Date of Award
Bachelor of Science
gene, tail, embryo, evolution, expression
The Hox genes are a family of highly conserved transcription factors that are critical during embryonic development. Although the function of Hox genes is to pattern the embryo from head to tail, the mechanism by which Hox genes do this is unknown. Elucidating the mechanism for Hox gene function can provide insights into how morphologies are formed in a variety of organisms. I am investigating the role of Hoxd13 in patterning the colon in the developing chick. We virally misexpressed the chick ortholog, cHoxd13, in the midgut mesoderm of the chick to validate that transformation to hindgut morphology would occur. To determine if the role of Hoxd13 has been conserved since the evolution of the cartilaginous fish, we will misexpress the skate ortholog of the gene, LeHoxd13, in the chick embryo and check for transformation to colon morphology. To do this, we are constructing a retrovirus that will express the skate Hoxd13 gene in the chick embryo. If we can show that hindgut character is induced in the midgut with viral misexpression of cHoxd13 and LeHoxd13, our hypotheses that Hoxd13 serves to pattern the embryonic colon, and that its function is evolutionarily conserved, will be supported.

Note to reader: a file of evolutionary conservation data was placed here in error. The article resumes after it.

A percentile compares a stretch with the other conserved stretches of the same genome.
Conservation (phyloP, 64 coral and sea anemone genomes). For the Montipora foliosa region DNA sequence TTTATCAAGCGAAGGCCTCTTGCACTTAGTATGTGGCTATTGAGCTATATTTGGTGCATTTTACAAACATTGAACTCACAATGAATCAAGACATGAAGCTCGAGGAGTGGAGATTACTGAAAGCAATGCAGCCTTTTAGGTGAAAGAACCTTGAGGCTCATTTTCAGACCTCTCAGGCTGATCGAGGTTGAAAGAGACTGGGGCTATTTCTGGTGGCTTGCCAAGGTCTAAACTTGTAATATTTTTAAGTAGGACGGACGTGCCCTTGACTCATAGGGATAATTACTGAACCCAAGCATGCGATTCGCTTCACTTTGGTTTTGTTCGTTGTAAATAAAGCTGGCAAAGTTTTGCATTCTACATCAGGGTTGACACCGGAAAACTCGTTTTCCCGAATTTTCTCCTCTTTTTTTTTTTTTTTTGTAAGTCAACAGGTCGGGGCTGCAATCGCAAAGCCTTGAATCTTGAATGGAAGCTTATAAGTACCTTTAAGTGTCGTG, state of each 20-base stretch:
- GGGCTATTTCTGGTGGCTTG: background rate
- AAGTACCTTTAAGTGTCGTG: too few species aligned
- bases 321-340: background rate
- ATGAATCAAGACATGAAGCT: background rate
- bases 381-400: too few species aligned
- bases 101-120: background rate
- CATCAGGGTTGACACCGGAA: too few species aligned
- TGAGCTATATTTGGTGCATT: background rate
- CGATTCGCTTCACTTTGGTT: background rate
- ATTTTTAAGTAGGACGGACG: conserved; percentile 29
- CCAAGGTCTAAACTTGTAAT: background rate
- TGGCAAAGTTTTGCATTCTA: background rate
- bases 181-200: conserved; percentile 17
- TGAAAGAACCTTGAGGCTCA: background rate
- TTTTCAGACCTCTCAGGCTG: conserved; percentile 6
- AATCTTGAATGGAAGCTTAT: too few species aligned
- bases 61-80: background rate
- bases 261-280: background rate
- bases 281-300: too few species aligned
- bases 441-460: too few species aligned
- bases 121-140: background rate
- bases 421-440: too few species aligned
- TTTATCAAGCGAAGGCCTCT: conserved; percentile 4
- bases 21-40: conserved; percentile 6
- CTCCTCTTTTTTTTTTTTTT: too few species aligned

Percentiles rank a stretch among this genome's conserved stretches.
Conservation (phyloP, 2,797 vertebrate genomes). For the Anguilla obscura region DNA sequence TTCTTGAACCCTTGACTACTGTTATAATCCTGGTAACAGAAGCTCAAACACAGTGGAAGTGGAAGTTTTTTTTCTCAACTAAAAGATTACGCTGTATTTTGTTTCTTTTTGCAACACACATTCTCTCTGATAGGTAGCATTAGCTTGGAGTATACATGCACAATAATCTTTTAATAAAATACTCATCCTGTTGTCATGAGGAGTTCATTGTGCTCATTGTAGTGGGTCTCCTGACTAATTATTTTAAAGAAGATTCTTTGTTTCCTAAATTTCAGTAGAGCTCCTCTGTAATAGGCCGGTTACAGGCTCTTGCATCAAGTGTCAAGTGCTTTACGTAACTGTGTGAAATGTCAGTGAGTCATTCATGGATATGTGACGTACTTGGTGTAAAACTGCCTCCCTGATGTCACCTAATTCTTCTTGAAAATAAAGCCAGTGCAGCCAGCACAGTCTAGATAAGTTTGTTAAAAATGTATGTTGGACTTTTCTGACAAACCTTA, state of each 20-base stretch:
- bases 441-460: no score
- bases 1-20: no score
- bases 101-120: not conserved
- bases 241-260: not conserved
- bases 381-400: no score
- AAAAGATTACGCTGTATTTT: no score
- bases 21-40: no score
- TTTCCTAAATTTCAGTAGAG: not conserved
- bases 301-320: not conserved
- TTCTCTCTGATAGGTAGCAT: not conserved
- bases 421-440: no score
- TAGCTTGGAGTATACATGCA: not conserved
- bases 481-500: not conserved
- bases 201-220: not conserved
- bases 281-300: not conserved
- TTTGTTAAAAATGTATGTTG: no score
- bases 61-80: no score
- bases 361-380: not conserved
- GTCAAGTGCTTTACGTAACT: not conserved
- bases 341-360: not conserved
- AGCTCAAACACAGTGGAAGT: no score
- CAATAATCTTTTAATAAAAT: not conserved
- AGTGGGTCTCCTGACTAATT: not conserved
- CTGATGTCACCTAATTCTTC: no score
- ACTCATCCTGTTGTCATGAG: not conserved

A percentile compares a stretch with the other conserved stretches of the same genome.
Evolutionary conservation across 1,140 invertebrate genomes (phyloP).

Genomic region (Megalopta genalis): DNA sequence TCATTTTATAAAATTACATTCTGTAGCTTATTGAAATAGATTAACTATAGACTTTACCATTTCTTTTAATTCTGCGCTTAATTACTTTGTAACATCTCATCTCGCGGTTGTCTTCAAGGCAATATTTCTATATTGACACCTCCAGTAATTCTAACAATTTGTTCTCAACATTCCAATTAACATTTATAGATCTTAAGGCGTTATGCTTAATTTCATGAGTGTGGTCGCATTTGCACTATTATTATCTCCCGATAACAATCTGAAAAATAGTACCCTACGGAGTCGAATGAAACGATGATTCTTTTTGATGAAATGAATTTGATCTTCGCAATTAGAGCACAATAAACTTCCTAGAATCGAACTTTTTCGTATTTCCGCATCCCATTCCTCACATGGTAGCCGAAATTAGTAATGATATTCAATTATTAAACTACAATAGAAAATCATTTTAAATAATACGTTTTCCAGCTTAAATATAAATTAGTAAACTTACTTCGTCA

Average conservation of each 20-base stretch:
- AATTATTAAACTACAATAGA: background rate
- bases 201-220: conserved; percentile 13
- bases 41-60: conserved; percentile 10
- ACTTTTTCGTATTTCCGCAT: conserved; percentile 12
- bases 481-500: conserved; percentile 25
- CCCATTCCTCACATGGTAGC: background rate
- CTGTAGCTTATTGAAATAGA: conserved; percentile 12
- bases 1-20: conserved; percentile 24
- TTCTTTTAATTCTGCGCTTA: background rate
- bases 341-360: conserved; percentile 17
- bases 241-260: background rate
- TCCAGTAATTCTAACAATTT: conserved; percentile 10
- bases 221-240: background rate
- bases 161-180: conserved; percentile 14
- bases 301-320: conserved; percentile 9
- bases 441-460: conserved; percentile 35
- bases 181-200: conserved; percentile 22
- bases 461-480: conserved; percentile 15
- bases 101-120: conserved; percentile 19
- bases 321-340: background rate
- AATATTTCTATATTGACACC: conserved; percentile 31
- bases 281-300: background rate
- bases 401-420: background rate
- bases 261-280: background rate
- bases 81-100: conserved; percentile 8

Ackley, Elizabeth R., "Elucidating a role for Hoxd13 during gut development in the chick and skate" (2011). Honors Theses. 932.